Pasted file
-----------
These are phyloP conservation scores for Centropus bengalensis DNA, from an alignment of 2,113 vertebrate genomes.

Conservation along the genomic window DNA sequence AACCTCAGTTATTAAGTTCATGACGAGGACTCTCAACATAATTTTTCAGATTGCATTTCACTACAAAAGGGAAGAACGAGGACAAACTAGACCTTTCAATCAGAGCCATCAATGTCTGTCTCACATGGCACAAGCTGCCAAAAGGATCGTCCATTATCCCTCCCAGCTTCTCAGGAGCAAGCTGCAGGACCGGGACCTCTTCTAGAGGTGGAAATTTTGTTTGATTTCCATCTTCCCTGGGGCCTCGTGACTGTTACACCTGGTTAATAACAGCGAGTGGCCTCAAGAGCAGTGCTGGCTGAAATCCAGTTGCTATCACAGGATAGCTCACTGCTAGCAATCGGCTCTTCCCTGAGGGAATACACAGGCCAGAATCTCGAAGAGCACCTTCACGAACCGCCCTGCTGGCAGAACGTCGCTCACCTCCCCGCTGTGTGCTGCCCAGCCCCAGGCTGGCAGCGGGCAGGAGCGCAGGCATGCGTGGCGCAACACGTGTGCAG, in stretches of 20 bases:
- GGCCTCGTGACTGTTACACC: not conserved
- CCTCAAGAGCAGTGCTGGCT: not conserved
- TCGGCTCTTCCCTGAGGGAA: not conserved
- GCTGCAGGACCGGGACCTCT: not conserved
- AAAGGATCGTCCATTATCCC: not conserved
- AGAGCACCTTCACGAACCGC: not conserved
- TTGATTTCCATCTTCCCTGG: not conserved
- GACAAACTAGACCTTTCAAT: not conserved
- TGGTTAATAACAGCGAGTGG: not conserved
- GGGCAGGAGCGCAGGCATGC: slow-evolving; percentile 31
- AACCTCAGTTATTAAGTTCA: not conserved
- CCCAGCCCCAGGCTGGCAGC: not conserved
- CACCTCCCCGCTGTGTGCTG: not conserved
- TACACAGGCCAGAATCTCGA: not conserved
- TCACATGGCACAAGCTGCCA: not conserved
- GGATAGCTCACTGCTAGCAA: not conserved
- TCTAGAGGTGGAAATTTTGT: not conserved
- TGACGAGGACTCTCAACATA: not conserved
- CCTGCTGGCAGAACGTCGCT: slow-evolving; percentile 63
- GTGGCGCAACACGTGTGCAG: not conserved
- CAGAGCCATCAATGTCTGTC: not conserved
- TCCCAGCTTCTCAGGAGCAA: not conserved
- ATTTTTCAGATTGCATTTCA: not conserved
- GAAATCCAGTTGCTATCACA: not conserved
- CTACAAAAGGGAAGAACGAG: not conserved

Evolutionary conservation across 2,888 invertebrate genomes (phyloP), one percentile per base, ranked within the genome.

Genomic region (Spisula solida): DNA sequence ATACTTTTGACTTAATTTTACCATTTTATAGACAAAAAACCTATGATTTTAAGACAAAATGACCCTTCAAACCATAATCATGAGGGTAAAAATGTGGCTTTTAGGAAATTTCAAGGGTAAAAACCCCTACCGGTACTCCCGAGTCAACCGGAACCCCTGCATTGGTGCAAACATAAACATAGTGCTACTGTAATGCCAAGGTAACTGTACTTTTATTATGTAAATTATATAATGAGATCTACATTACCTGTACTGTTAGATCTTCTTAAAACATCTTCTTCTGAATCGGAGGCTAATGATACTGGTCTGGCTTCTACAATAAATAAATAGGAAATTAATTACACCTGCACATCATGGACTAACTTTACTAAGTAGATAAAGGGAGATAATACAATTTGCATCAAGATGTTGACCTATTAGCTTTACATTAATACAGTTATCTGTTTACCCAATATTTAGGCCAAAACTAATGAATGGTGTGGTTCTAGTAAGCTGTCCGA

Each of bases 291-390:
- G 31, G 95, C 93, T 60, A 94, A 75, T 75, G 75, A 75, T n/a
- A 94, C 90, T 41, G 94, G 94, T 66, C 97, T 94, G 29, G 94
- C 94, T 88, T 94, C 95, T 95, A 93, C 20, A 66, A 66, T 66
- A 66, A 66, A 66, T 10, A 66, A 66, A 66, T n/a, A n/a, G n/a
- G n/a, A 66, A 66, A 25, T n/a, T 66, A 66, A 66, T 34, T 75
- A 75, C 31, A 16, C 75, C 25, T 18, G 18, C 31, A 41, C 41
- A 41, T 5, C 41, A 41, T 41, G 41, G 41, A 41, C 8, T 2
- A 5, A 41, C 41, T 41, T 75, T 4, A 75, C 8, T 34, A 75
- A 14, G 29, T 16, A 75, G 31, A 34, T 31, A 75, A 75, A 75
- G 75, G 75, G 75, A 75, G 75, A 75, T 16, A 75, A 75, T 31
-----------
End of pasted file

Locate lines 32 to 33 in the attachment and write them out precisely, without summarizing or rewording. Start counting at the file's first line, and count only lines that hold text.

- A 94, C 90, T 41, G 94, G 94, T 66, C 97, T 94, G 29, G 94
- C 94, T 88, T 94, C 95, T 95, A 93, C 20, A 66, A 66, T 66